Manual Toward a Literary Ecology: Places and Spaces in American Literature

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These authors' alternative landscapes thus test the anthology's frame of reference and gesture beyond it to the kinds of expression it underrepresents. Such urgency is often generic in nature; whereas, given its relative "portability," poetry is easy to anthologize, anthologies are notoriously difficult environs for prose—despite Wordsworth's famous claim in the Preface to Lyrical Ballads that the most "naturally arranged" poetry does not differ from prose , and Shelley's attempt to describe all imaginative expression as poetry, in his "Defence" thereof.

In light of Romanticism's pronounced poetic achievements, the prose tracts that we read for the course bear considerable weight as foils for the anthology and representatives of a wider world, literary and otherwise. Jane Austen's Mansfield Park , for instance, dramatizes the tensions between the privileged pastime of landscape appreciation and the political reality of economic exploitation behind it in the form of the indentured labor that supports the Bertrams' comfortable way of life, and the changes in the political landscape that affect life and landscape at Mansfield.

In addition to Austen's novels—each of which offers witty social critique with respect to landscape—Mary Wollstonecraft Shelley's narrative pronouncements on her husband's extreme landscapes amplify the human dramas that occur within them. Similarly, while the narratives of Olaudah Equiano and Mary Prince have much in common with eighteenth-century generic forms that predate Romanticism, their adventures provide invaluable political and social contexts—and expose a wider world—than the anthology can only sketch.

Of course, this is to say nothing of essayists, many of whom are responsible for shaping the public perception of Romantic writing at the time although we might not realize it given how little space they garner in anthologies. That said, the course culminates with each student writing a term paper on a work or author that our anthology includes but our course reading does not.

In arguing for the inclusion of overlooked works or authors, students comment on their writers' depictions of place and on the infrastructure of the anthology not to mention that of the syllabus , ultimately "canonizing" their selections just as literary scholars reassess the canon through their own inquiries. Such an exercise is important, particularly because vast expanses of our anthology inevitably go unexplored by the end of term, and more so because the era it documents is only as relevant as students make it.

As they assess where we have been and where we may yet go, their resultant analyses explain their interest in their choices and relate them to other works we have read, so as to comparatively situate both in the Romantic canon. In making room in the canon for their selections, students learn to cultivate parallels between Romantic audiences of the past and present, to "place" Romanticism for themselves, and to be informed surveyors of literature in general.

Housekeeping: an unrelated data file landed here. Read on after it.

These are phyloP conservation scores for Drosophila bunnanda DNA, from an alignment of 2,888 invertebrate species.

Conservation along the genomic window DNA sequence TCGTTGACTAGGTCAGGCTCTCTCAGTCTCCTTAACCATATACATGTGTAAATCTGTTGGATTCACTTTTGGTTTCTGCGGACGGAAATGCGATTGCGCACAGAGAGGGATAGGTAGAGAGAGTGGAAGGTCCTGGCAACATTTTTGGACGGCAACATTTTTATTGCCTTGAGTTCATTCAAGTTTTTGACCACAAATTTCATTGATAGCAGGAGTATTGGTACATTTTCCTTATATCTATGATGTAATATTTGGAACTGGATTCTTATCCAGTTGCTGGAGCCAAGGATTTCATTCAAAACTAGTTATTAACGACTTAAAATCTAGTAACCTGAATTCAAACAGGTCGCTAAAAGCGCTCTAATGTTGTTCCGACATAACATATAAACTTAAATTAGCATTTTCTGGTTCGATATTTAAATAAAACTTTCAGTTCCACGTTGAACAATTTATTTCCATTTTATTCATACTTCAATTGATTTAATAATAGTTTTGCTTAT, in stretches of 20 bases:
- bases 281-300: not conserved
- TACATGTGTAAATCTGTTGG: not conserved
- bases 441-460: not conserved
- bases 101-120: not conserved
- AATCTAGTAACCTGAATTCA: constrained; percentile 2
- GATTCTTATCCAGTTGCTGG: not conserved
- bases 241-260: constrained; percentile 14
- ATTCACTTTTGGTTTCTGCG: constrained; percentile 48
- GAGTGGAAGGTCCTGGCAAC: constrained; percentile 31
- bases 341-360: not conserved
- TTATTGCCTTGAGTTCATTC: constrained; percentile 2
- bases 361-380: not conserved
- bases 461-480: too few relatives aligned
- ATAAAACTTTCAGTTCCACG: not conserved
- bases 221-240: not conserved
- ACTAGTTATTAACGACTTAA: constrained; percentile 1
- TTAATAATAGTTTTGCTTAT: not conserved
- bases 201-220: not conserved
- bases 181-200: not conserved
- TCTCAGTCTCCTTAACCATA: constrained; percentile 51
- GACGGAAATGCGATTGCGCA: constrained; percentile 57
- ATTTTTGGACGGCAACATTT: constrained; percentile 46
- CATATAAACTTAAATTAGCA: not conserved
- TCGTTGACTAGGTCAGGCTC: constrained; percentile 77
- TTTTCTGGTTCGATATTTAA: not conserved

Mandell, Linkin and Raley's Anthologies website lists literary anthologies and miscellanies that appeared during and after the Romantic era. Of course, Guillory also has much to say on this head; see especially his remarks on the formative aspects of course syllabi Cultural Capital Though we benefit from their advocacy of literary history as a means to ecological awareness, these critics often resort to positivistic generalizations about the Romantic ethos that devolve from inadequate inventories of its historical contexts, and a failure to contextualize poetry as one of many media that condition our sense of place.

Laura Sayre - Rachel Carson Center for Environment and Society - LMU Munich

It rises above the road by the side of Grasmere lake, towards Keswick, and its name is Stone-Arthur" Works But if the class meets in a computer classroom, we use Tux Paint , a freeware drawing program that is designed for preschoolers but can be entertaining and instructive for adults as well. Bate, Jonathan. Romantic Ecology: Wordsworth and the Environmental Tradition. New York: Routledge, Besserman, Lawrence, ed. New York: Garland, British Women Romantic Poets, — UC-Davis General Library.

Certeau, Michel de. The Practice of Everyday Life. Steven Rendall. Di Leo, Jeffrey R. On Anthologies: Politics and Pedagogy. Lincoln: U of Nebraska P, Ferry, Anne. Stanford: Stanford UP, Oxford U. Galperin, William, and Susan Wolfson, eds. U of Maryland. Gilpin, William. London: R. Blamire, Guillory, John. Chicago: U of Chicago P, Harrison, Gary. Nineteenth-Century Contexts Hothem, Thomas. Syllabus for "Placing Romanticism. Kroeber, Karl. New York: Columbia UP, Lonsdale, Roger, ed. The Poems of Gray, Collins, and Goldsmith. Longman Annotated English Poets.

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London: Longman, Romanticism on the Net 7 August Oxford U. Manning, Peter.

Pamela Woof. Review 15 : McGann, Jerome J. New York: Oxford UP, Mellor, Anne K.

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Matlak, eds. British Literature — New York: Harcourt Brace, O'Rourke, James, ed. Perkins, David, ed. English Romantic Writers. New York: Harcourt Brace Jovanovich, Richardson, Alan. Ross, Marlon B. Thomas Pfau and Robert F. Durham: Duke UP, Rueckert, William. Cheryll Glotfelty and Harold Fromm.

Genres of Southern Literature